Gordon Brown’s speech yesterday at the Labour party conference has unsurprisingly got the media speculating over his impending take-over of the party, not least because of Cherie Blair’s terrible attempt at sabotage.
The party faithful have unsurprisingly been favourable. Although some are not happy he avoided Iraq, privatisation or nukes. And if you are really interested you can also look at the rapidly building Brown Manifesto too.
It is near certain Brown will be the Prime Minister by next year. (I do not have a problem with this). Almost immediately his eyes will be on the General Election in 2009/10 because, given he has waited a decade for the top prize, he will want it for longer.
It doesn’t really matter, except to those are obsessive about these things, how is speech went or what it contained. Brown had to play it a bit forceful yet conservative; that is his usual style. Even his manifesto is largely irrelevant for this remaining term.
The real problem for Brown will be if the electorate view that nothing changed with him in charge. They are screaming for change from Tony Blair and a Labour clone will quickly be dumped for David Cameron. He should know this so he has to be radical. Or to put it more crudely he will have to find his balls.
So what should be focus on then? These are my suggestions.
Foreign Policy. Following on from Cameron he will probably declare independence from US interests too. Too bad Cameron stole his thunder but Gordon Brown cannot ignore this. In practice this may mean reducing troops from Iraq and calling for a set timeline of withdrawal, while committing more troops to stabilise Afghanistan.
Either way Brown cannot afford to have the same FP as Blair. My feeling is he is not straying too far from the party line in order not to rock the boat. But once in charge he will need to make drastic announcements to give the impression he is not a Blair clone.
Britishness. He haphazardly started down this route in January. The problem is that while Brown knows he needs to take the ‘Britishness’ debate to the left, he seems to have said little on how to do this. But a proper focus on this debate will signal he is thinking more about home-grown issues rather than bungling up in FP as Tony Blair was constantly.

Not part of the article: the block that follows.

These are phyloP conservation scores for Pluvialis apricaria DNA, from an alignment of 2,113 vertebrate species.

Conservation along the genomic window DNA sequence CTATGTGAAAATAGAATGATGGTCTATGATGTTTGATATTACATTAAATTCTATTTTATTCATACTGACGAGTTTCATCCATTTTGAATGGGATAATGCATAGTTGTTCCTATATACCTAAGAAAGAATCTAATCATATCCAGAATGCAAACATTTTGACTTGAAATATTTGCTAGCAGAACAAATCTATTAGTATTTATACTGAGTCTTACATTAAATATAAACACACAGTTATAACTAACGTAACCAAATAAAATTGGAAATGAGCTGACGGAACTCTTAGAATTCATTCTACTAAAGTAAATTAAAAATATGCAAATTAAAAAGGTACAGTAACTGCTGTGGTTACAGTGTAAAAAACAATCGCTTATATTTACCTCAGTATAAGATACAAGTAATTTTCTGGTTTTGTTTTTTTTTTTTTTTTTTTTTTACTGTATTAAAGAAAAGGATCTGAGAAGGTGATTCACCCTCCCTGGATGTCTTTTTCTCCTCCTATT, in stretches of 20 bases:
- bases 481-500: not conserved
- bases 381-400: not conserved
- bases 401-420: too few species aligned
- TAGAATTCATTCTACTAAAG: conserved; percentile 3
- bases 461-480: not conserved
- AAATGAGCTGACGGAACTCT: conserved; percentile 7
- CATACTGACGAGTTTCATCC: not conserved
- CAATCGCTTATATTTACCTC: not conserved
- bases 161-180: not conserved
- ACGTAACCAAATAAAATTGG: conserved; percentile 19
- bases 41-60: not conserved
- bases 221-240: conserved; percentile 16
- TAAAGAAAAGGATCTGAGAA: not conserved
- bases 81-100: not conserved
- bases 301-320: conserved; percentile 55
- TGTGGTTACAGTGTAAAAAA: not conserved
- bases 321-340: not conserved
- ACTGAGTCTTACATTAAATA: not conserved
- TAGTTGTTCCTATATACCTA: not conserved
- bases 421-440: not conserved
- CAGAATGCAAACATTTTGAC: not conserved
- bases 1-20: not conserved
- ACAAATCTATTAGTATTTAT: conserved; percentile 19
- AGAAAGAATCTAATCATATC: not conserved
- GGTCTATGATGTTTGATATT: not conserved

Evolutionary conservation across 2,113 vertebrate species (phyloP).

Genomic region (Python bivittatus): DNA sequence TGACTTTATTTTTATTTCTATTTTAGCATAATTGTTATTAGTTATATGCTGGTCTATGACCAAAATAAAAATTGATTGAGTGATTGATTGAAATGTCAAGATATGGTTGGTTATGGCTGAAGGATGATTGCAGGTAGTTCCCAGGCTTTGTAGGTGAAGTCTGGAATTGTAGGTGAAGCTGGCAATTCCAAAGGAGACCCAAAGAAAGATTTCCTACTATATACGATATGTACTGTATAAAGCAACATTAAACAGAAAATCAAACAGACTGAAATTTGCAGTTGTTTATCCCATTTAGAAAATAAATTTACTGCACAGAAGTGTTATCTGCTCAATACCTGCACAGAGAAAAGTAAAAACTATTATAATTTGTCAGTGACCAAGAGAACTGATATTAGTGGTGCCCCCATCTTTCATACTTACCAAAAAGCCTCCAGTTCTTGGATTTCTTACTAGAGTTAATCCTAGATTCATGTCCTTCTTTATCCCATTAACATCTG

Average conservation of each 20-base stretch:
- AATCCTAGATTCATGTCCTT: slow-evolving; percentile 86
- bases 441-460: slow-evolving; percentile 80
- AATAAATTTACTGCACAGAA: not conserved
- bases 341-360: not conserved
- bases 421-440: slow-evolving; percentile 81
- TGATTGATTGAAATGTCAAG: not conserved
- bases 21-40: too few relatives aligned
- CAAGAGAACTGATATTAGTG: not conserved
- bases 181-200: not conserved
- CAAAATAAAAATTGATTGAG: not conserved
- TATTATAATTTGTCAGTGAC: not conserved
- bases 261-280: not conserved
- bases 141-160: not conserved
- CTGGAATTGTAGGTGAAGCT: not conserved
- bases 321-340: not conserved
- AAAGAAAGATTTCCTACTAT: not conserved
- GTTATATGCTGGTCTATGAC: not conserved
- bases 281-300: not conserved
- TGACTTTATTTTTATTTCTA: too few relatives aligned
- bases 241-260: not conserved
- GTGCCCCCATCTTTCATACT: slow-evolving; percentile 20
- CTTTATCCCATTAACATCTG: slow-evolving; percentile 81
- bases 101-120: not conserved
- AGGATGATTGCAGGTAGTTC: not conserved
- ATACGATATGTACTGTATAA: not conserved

I will write more on this in due course but I have previously stated (a bit rubbishly) on why I see the need for Britishness.
Connecting with people. Not really a policy as such but the one thing Brown has to do in order to win 2009. How will he do this? Probably not with fatuous initiatives like ‘The Big Conversation‘.
More likely with opening up Labour blogging and encouraging all MPs to communicate directly with constituents this way. On this, Antony Mayfield makes a good point:
Labour is a party that won and held power by mastering mainstream media, and as Mr Dale puts it “Blogs are a spin doctor’s worst nightmare come true”. That’s bad news for the current ruling elite.
Labour in the nineties drew on inspiration and media “management” methods of American political spin doctors. Now they have stopped learning it seems, for now awareness of and positive engagement with bloggers in the US is a must for political campaigners.
Will it happen? Quite possibly but Brown has to be fast and more radical than he has ever been before. He may also like to take his cue from others.
In France, SÃ©golÃ¨ne Royal, who is likely to win the French Socialist party nomination to stand for the presidency next year, has been running a website and blog that has generated lots of interest and new support.
Ms Royal puts essays on topics such as unemployment or immigration on her site and invites readers to post responses. She claims that she will then incorporate the best ideas into her platform for the presidency. It may be a gimmick, but it has helped her appear modern and in touch with the people – qualities in short supply in French politics.
You could almost say Gordon Brown’s fortunes will depend more on his attitude to blogging than the speech he gave yesterday.
I don’t say this because I love this medium but because it should form as part of a broader strategy to re-connect with a voter base that has been thoroughly turned off by New Labour’s willingness to live by spin and tabloid headlines.
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